As the controversy continues, a new avenue of research seems to indicate that humans are indeed responsible for global climate change. It has to do with “energy absorption.”
Researchers studying significant changes in the Earth’s absorption of the sun’s energy concluded that there is less than a one percent chance that the changes that have happened over the last few decades have occurred naturally. Therefore, there is a 99% probability that they are the result of human action.
The long-term stability of the Earth’s climate hinges on a delicate balance between the amount of energy the planet absorbs from the sun and the amount of energy the Earth emits back into space. But that equilibrium has been thrown off in recent years — and the imbalance is growing, according to a recently published paper by researchers from Princeton University in the journal Nature Communications.
The changes to Earth’s energy system have major ramifications for the planet’s future climate and humanity’s understanding of climate change. By demonstrating that the planet’s energy imbalance cannot be explained just by Earth’s own natural variations, the new research is a powerful counter to those who argue that global climate change is not caused by human interventions.
The research also offers important insights into how greenhouse gas emissions and other consequences of human-caused climate change are upsetting the planet’s equilibrium and driving global warming, sea-level rise, and extreme weather events.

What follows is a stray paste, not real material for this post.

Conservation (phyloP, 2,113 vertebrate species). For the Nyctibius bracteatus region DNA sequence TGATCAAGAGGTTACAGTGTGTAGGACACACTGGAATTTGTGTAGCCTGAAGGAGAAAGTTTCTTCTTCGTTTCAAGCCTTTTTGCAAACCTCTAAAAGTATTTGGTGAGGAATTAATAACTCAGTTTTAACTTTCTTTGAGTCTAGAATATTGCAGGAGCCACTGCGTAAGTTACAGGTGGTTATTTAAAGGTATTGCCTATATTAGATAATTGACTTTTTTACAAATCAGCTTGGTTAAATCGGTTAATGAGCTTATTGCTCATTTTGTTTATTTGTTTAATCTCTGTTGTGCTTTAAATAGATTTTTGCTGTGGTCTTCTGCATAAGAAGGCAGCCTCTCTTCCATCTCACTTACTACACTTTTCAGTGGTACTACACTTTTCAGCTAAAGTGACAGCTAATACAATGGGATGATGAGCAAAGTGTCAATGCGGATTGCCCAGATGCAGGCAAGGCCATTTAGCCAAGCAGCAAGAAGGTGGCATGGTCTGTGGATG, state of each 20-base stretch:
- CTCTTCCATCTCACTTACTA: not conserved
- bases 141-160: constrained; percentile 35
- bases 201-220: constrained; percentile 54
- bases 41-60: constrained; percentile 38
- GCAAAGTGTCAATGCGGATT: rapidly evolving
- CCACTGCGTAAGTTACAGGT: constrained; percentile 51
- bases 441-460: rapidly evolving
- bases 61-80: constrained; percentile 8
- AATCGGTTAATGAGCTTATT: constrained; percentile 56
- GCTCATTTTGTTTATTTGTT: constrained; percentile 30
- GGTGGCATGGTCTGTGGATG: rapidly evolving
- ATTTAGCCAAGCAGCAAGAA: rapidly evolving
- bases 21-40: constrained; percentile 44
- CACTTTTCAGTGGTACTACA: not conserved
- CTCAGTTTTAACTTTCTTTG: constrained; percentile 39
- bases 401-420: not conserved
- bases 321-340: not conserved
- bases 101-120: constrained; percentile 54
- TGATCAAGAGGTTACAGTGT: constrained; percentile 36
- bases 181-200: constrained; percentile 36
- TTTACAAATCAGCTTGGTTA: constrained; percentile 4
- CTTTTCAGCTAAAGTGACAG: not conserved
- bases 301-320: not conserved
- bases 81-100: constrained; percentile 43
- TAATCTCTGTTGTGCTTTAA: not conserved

“With more and more changes to the planet, we’ve created this imbalance where we have surplus energy in the system,” said Shiv Priyam Raghuraman, a graduate student in atmospheric and oceanic sciences at Princeton and lead author of the study. “That surplus manifests as different symptoms.”
Emissions of carbon dioxide, methane, and other greenhouse gases from human activities trap heat in the atmosphere, meaning the planet absorbs infrared radiation that would normally be released into space. Melting sea ice, changing cloud cover, and differences in the concentration of tiny atmospheric particles called aerosols — all of which are affected by climate change — also mean Earth is reflecting less of the sun’s radiation back into the cosmos.
“There isn’t this equilibrium between energy coming in from the sun and energy going out,” Raghuraman said. “The question is, are these natural planetary variations, or is it us?”
Unfortunately, Raghuraman believes that his research indicates that it is far more likely that it is indeed “us.” He and his team used satellite observations from 2001 to 2020 to determine that Earth’s energy imbalance is growing. They then used a series of climate models to simulate the effects on Earth’s energy system if human-caused climate change was taken out of the equation.
The scientists found that natural fluctuations alone could not explain the trend observed over the 20-year period.
“It was almost impossible — a less than 1 percent probability — that such a large increase in the imbalance was from Earth’s own oscillations and variations,” Raghuraman said.